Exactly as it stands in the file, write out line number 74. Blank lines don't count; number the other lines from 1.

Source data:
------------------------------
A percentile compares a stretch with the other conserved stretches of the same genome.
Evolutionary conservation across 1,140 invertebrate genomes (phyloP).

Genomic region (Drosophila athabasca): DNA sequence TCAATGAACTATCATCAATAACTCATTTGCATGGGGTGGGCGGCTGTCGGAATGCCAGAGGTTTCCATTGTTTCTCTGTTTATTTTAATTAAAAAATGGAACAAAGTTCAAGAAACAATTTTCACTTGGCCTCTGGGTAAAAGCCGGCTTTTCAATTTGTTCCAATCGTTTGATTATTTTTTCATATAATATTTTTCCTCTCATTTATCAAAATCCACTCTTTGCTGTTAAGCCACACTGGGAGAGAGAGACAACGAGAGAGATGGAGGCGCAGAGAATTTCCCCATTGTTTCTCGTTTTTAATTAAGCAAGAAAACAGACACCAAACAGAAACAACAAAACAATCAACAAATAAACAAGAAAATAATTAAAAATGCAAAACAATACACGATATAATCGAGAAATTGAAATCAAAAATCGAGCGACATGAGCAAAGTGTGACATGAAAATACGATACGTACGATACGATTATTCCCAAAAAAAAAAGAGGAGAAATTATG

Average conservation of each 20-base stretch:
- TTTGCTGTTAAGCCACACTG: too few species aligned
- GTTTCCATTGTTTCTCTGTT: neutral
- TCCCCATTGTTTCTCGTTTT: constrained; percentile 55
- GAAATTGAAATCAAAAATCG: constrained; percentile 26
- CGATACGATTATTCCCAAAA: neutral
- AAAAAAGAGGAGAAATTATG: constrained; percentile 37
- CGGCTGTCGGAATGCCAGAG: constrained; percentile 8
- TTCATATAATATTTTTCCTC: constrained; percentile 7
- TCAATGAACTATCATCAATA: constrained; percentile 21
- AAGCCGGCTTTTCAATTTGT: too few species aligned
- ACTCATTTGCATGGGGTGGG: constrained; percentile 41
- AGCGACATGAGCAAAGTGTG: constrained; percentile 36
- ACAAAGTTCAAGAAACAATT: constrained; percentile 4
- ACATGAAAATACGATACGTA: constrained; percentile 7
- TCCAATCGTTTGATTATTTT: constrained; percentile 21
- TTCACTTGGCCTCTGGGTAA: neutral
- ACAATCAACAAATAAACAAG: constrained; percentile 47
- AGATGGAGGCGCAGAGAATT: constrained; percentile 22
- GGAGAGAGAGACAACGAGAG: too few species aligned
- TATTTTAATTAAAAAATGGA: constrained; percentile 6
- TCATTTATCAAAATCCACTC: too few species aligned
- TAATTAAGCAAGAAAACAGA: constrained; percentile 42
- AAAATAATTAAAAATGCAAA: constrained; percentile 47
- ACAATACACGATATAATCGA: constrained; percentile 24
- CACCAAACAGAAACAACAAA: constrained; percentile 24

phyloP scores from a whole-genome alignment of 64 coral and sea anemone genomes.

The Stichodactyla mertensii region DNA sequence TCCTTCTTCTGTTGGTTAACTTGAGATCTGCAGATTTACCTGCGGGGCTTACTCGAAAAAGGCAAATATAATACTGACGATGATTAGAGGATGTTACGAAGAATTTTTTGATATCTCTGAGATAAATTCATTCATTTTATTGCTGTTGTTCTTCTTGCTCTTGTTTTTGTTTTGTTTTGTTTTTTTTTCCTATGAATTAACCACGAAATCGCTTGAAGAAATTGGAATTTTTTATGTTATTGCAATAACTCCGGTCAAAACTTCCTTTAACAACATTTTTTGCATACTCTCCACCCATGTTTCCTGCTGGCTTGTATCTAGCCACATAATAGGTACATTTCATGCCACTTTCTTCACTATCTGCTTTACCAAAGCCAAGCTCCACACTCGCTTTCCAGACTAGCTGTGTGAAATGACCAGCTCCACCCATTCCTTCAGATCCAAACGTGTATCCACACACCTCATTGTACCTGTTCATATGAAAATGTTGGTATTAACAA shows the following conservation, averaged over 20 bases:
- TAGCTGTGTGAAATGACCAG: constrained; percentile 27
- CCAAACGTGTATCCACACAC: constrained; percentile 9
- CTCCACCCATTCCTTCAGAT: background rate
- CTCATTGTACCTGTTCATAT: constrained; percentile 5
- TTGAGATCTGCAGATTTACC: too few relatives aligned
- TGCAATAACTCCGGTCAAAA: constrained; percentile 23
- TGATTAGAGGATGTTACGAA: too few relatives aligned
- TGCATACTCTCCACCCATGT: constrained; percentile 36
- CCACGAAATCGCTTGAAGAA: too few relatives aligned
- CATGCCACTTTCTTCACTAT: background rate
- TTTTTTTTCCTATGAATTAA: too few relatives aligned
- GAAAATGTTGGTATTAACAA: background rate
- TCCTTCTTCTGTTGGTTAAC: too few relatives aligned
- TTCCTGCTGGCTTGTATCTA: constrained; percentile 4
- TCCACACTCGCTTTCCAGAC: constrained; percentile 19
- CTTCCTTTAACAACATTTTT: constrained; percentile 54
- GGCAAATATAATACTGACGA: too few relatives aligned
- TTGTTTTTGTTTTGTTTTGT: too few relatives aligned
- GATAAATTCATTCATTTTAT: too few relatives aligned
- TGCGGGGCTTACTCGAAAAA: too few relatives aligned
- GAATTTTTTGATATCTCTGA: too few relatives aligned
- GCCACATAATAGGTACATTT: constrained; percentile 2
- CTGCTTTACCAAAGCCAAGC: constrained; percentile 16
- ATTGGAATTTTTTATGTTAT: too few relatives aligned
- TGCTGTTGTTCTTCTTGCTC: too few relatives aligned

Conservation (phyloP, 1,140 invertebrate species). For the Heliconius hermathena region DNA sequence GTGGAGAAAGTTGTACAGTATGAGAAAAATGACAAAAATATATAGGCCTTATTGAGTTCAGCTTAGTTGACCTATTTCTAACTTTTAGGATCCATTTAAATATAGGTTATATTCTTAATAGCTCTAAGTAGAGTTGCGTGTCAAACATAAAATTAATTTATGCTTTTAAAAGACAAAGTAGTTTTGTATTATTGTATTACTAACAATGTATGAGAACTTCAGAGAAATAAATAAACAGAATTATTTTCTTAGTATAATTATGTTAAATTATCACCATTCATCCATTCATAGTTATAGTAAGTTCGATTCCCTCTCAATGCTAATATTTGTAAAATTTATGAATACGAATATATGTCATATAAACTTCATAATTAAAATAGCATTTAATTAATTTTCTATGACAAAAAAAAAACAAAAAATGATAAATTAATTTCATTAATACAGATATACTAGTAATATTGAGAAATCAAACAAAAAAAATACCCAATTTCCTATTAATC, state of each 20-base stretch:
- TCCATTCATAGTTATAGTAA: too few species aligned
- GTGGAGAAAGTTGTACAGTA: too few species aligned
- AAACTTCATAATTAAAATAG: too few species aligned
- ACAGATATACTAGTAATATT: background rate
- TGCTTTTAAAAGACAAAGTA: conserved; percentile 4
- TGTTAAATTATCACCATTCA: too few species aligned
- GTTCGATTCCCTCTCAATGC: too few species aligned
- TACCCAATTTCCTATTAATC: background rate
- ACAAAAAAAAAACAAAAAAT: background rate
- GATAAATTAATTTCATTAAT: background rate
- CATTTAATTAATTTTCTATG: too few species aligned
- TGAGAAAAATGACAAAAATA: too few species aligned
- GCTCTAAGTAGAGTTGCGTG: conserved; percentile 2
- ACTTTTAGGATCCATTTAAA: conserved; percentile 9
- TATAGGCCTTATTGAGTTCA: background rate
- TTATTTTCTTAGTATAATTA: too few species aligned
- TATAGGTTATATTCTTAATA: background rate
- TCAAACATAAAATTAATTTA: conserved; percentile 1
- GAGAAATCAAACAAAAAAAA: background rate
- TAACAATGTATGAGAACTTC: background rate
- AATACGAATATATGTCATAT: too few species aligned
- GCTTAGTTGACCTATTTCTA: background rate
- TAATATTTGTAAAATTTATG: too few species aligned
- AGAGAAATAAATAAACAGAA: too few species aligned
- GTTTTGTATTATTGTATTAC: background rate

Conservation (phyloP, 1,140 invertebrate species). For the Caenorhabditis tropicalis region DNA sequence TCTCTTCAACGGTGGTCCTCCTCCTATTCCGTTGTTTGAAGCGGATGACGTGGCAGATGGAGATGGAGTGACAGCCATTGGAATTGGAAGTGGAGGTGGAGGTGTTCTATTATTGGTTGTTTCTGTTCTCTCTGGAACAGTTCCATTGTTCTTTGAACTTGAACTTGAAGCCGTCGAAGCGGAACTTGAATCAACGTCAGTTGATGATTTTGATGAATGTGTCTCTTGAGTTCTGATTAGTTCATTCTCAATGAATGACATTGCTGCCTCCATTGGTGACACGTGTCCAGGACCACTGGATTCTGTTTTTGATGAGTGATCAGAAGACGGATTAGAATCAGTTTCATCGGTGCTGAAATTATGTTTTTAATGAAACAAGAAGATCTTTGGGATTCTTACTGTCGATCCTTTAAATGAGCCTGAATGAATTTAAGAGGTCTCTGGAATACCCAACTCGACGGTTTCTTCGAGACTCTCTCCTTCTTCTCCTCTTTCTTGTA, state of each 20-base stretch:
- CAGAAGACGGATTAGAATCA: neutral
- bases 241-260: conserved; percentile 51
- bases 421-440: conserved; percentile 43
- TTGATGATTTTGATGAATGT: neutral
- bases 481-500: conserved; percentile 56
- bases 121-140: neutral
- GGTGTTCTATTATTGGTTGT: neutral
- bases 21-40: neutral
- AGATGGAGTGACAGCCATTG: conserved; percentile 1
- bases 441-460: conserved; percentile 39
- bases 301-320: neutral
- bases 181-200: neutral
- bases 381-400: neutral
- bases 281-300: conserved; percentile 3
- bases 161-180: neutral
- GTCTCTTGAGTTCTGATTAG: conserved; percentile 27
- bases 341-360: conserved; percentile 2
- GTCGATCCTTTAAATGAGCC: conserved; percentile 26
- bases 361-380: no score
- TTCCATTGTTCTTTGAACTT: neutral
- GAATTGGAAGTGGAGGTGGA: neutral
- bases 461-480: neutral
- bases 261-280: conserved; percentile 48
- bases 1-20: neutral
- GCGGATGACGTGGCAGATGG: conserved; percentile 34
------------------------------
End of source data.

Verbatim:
- TATAGGTTATATTCTTAATA: background rate